Muscle balance and your biomechanics are major elements to consider when putting together a good strength routine.
If you don’t have any underlying issues then simple rules of thumb as having pulling exercises and pushing exercises at 2:1 ratio and having as many hamstring exercises as quadriceps ones will suffice for most people.
Any project you undertake should have a goal, with strength training it might be a specific weight to lift, to compete, to feel stronger, lose weight, etc.
Going for an exact goal, such as lifting a specific weight, you will need to be realistic. If you’re a beginner and hoping to hit 200kg squat quickly then you might find your ability to stick to a plan being tested as this is likely to take more than a few months to come about.
Instead focus on continually improving in your workouts each week and you will find your strength goals much more achievable.
Becoming really strong takes time. The good news is you should be able get stronger every time you go to the gym. That means if you squatted 100kgs this week, next week you should be looking to add a bit more weight or perform more reps.
This can be very rewarding as every time you are in the gym you should be pushing for those little wins (improving on last weeks numbers.)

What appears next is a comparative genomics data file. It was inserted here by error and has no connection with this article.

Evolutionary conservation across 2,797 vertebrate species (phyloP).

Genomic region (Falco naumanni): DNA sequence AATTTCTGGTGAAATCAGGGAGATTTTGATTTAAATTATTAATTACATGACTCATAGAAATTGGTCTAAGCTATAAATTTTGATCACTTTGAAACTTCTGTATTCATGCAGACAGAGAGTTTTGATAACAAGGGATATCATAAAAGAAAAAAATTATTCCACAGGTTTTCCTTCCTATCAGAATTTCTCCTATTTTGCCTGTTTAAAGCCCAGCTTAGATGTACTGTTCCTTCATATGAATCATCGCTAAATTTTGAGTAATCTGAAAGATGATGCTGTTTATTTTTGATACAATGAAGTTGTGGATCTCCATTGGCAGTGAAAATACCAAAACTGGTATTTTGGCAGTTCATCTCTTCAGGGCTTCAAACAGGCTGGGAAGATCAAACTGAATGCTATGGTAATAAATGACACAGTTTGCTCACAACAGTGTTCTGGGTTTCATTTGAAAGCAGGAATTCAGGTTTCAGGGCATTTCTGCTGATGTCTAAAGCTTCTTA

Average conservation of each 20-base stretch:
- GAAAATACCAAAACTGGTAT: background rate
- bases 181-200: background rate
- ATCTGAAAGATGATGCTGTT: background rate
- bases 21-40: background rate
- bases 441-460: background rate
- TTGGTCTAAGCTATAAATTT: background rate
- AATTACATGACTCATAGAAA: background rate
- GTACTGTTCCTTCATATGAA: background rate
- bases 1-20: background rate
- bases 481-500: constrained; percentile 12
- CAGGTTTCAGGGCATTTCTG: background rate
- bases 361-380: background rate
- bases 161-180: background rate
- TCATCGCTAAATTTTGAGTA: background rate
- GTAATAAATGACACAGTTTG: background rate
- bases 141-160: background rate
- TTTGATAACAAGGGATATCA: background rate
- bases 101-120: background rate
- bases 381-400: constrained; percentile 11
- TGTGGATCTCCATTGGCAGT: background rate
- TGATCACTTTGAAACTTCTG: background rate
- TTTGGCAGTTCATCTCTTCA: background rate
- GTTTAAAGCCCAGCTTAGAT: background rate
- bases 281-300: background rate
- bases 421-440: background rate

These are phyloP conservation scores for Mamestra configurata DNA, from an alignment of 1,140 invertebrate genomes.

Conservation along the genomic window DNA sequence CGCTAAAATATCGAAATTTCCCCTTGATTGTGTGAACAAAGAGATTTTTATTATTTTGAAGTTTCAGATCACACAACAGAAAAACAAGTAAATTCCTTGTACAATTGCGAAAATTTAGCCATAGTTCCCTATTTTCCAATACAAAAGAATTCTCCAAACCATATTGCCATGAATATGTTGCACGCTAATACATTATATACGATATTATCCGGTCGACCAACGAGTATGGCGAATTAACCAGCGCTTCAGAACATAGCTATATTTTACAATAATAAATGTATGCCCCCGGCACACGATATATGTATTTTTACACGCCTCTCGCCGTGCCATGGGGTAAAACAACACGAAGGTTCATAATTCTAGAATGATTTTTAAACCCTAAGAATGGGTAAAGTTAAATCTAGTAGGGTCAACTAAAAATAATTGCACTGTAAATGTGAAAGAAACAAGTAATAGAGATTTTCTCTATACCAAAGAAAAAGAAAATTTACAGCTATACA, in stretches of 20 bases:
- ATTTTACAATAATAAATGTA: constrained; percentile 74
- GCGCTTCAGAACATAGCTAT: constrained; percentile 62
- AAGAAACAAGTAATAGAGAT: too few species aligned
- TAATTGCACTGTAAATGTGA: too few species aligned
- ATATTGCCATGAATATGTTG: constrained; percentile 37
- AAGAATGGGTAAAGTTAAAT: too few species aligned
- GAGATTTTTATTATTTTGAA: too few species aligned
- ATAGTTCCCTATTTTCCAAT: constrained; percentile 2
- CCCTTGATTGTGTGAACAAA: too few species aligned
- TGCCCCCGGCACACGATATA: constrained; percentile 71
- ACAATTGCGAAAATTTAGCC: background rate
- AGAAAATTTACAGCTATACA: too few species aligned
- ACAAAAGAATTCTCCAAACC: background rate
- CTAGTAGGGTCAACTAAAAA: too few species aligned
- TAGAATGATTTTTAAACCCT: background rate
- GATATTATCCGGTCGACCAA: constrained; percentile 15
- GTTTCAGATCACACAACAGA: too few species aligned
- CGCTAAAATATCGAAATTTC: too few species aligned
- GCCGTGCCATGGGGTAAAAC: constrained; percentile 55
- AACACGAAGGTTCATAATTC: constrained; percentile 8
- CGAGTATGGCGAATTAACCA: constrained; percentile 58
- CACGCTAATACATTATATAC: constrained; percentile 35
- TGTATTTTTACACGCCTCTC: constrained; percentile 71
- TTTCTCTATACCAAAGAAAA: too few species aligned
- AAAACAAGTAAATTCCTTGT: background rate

With that in mind whenever you start a new training program, make sure you understand how long it takes to get stronger – and that sometimes achievements like full range of motion or no pain or discomfort are far more important than sheer strength.
Building strength is never about a quick fix or a 4-6 week plan (granted, you can gain strength in this time) it is a long commitment.
If you want to keep getting stronger then you need to look at it with a long term perspective. A good strength cycle will include various blocks such as hypertrophy, intensity and then strength.
The idea behind this is that the hypertrophy will stimulate more muscle growth (and a bigger muscle has more potential for strength than a smaller one), a shift upwards in intensity as the volume begins to come down and then an even bigger shift as the focus comes around more to heavier weights and less reps to really prove what you can do.
If you stick with such a plan you will definitely see a change in your body shape and its capabilities in a space of time as short as 12 weeks (this allows at least 4 weeks per block), depending upon where you are in your training you can extend or shorten this time but ideally you want to give each a block a good time to focus upon it.
Strength Training Benefits
The first and foremost benefit to strength training would be strength.
Obvious, I know, however it is easy to begin to focus too much on the by-products of it all – whether that be the postural improvements, the cardio improvements or the general ‘functionality’ of it all.